The doors of Miss China restaurant in La Jolla Shores will close after 31 years in business.
The restaurant at 2240 Avenida De La Playa is owned by Danny and Kitty Tow. When the couple, originally from Hong Kong, opened the restaurant more than 30 years ago, it was a second career for both of them. Danny Tow had been a structural engineer with General Dynamics Space Systems Division and General Atomics Company. Kitty Tow has taught Chinese brush painting and oriental cooking for San Diego Community College District’s Adult Education Program and at La Jolla Rec Center.
The Tows met in junior high school in Hong Kong. They stayed in touch as pen pals after his family moved to the United States and then were married in 1966 and settled in Placerville in Northern California.
When they moved to San Diego in 1970, Danny Tow said the city ws quite different than it is today.
“San Diego was much smaller, population-wise,” he said. “Entire neighborhoods were still undeveloped. A decent-sized house at that time could be bought for under $20,000.”
Soon after arriving in San Diego, Kitty Tow received her teaching credentials and took a position as an instructor at San Diego Community College. Friends were so impressed by her home cooking, they urged her to consider making unique menus available in a restaurant environment.
Driving one day in La Jolla Shores, the couple noticed a restaurant property for lease across from La Jolla Shores Market. They considered other sites but settled for La Jolla Shores because they liked the strong sense of community they felt walking the neighborhood.
Eight months after their third child was born, Miss China Restaurant opened in November 1975.
The Tows appreciate what people have been telling them since they announced they’re retiring.
“They said, ‘We are very happy for you, but we are not happy for us, because we have no place to eat,’ ” said Danny Tow.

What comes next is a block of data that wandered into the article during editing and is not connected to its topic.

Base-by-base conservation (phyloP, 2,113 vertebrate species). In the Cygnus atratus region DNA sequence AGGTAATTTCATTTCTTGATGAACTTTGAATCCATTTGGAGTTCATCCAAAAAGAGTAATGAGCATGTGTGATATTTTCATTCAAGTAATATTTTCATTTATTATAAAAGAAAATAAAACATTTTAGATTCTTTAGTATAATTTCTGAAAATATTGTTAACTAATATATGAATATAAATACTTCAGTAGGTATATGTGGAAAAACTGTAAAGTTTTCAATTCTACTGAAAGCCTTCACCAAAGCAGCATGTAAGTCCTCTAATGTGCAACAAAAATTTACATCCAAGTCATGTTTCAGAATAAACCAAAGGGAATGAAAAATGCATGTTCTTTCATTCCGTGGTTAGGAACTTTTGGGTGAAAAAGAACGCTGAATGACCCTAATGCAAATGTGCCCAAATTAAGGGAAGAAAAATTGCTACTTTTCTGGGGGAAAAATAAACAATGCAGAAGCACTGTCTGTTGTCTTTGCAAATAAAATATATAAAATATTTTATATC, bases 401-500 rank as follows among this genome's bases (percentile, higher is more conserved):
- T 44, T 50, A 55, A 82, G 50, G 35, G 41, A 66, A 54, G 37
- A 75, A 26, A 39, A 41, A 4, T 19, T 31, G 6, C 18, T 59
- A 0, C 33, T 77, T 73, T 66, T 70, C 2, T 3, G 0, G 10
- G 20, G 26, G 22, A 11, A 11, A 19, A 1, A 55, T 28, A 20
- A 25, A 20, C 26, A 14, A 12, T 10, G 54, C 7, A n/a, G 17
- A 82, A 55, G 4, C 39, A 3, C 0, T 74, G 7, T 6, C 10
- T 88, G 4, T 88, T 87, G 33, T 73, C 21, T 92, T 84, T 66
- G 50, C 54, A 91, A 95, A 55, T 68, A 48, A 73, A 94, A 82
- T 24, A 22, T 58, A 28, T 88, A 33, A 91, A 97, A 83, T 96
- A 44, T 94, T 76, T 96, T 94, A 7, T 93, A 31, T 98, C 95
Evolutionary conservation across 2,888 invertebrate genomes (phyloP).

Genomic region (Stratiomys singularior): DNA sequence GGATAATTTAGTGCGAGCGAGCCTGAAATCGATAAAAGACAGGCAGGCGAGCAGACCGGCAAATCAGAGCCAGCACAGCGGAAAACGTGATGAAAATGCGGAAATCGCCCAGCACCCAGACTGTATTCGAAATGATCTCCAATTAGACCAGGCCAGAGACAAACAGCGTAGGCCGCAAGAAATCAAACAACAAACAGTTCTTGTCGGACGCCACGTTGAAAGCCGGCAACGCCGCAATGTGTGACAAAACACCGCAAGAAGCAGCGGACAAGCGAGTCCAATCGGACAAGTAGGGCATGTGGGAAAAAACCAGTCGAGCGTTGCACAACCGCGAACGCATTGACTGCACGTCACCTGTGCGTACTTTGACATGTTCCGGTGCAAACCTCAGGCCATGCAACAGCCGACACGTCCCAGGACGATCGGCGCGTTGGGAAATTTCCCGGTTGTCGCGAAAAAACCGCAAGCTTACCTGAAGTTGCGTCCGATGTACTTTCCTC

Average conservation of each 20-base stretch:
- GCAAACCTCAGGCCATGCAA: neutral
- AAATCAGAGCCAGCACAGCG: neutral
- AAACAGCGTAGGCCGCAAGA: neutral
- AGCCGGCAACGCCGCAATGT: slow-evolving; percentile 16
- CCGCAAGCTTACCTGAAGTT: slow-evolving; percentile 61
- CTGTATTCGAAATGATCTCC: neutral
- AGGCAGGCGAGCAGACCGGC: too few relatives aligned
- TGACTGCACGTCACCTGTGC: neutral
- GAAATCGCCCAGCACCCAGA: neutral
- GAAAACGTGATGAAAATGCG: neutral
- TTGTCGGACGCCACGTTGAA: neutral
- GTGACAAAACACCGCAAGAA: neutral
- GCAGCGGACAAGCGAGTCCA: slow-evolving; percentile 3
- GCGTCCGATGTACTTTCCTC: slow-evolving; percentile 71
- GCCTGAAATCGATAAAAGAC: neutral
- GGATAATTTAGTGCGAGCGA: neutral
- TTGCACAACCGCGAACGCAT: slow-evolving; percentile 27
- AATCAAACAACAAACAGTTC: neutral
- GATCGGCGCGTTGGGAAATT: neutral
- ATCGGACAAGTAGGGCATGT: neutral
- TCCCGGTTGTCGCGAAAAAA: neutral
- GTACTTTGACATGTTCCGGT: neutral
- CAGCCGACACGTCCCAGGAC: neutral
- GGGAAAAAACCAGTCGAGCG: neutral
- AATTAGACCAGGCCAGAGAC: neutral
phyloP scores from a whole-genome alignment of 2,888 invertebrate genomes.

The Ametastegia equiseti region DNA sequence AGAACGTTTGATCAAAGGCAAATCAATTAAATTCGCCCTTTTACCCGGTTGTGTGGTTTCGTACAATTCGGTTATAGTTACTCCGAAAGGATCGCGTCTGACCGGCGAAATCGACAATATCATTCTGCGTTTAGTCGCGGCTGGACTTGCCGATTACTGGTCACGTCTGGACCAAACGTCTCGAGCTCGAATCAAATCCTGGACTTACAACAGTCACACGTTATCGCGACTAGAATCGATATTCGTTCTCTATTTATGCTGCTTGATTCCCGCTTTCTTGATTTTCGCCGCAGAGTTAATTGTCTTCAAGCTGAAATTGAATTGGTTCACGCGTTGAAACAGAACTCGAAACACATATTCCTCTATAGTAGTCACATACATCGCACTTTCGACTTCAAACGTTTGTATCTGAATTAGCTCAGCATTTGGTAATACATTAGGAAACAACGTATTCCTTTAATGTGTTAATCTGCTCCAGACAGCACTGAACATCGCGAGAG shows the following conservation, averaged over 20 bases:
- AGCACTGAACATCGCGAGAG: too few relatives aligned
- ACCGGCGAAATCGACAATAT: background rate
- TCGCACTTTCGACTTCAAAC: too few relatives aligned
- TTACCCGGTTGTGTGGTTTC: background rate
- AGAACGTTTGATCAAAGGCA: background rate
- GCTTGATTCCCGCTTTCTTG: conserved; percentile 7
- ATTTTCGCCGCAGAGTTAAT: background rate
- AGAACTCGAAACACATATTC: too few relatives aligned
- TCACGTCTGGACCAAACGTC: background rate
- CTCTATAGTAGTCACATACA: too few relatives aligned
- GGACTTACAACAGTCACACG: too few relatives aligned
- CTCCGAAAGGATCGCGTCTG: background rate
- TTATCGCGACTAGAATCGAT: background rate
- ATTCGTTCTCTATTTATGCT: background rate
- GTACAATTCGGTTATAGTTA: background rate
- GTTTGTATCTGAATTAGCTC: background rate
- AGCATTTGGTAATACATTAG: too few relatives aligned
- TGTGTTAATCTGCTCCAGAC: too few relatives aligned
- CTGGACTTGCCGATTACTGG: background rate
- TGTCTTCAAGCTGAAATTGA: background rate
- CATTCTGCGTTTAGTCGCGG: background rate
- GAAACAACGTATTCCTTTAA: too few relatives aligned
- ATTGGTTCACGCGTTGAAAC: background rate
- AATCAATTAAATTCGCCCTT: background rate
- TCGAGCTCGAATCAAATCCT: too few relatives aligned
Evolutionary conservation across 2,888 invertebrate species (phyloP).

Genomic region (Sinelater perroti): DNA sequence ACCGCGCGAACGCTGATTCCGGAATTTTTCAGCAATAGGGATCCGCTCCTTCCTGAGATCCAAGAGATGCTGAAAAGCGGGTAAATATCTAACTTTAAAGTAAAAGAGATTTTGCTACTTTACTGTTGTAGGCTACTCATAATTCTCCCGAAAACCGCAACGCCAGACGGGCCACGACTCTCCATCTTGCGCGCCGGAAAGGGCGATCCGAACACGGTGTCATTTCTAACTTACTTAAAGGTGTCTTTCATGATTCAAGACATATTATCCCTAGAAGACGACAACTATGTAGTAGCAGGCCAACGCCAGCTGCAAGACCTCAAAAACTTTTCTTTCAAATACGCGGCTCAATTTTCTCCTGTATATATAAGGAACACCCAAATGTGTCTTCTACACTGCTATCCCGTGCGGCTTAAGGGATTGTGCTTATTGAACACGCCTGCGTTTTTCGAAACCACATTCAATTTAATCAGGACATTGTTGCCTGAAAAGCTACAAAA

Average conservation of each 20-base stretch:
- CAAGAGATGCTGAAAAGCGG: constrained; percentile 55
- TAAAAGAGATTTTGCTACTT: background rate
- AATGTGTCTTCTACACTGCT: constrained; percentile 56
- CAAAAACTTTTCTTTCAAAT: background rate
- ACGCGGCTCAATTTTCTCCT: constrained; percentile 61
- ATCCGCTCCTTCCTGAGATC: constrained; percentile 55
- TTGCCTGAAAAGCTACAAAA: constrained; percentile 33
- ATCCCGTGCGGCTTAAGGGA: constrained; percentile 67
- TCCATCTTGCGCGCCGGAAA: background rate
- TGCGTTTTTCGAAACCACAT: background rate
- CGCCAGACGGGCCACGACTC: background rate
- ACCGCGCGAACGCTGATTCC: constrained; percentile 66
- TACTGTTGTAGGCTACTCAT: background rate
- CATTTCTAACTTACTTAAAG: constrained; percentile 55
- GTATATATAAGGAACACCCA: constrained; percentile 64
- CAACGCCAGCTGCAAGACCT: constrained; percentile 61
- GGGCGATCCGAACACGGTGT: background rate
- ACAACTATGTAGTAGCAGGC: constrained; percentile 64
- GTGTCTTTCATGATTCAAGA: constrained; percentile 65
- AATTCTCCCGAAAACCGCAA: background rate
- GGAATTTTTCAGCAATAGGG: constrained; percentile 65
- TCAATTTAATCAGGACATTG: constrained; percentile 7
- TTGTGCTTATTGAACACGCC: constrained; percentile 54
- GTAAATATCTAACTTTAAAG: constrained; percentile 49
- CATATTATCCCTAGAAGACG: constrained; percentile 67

He admitted it’s going to be hard to finally close up shop. “We have mixed feelings. We hate to leave after 31 years.”
The Tows are thankful of La Jolla for the memories.
“We really appreciate the people who have come over here and made this so special and memorable,” Danny Tow said. “We’ve made many lifelong friends. We will continue to see them.
The couple will continue to live in University City.
Kitty Tow will miss the style and flair of doing business in La Jolla.
“The fashion, the character,” she said. “The scenery looks like Europe, Monte Carlo. The people are typically American, friendly, humble.”
The Tows have hosted many celebrities at their folksy neighborhood establishment. A big sports fan, Danny Tow is pleased to call Chargers Coach Marty Schottenheimer a friend. Clive Granger, 2003 Nobel Prize winner in economics from UCSD, is also a restaurant regular.
Legendary Dodgers General Manager Buzzie Bavasi and his wife, Evit, are longtime customers of Miss China. They are happy for the Tows but sad, too, about their departure.
“We’ve been going to Danny and Kitty’s every Friday for years,” said Buzzie Bavasi. “They made you feel at home, like you were in your own dining room. You knew the meal was going to be just what you wanted.”
Another big fan of Miss China is La Jolla Shores resident Mary Coakley.
“I’m going to starve when they go out of business,” Coakley said. “I’m thrilled for Kitty and Danny, but personally, I’m devastated. It was just like going to visit an old friend.”
Jan and Bill Finley have been customers at Miss China since the restaurant’s early days.
“We’re going to miss them, and we’ll miss going to their restaurant,” Jan Finley said. “Kitty didn’t cook exactly like all the other Chinese restaurants. Her vegetables were steamed, crisp, delicious.”
The couple won’t be sedentary in retirement. Kitty Tow will to continue to teach Chinese brush painting. The couple will start traveling more. Their first destination will be Hong Kong. Danny Tow also wants to brush up on his computer skills.
Kitty Tow, who is active in local art associations, has been interested in art and painting since a very young age. Many of her brush paintings have been exhibited in art shows around the county.
Kitty Tow said Chinese brush painting is very different from other artistic forms.
“With one stroke, you can do a lot of things,” she said, “from the fine line to the broad.”
The Tows hinted they have a prospective buyer for their restaurant, but wouldn’t divulge any details.
“We will wait and see,” said Danny Tow.
Danny Tow said he and his wife have always considered La Jollans to be family.
“They’re all our friends,” he said. “We will miss them, but we will be around. We’ll come back here to walk the beach, eat at the local restaurants, say hello to all our neighbors.”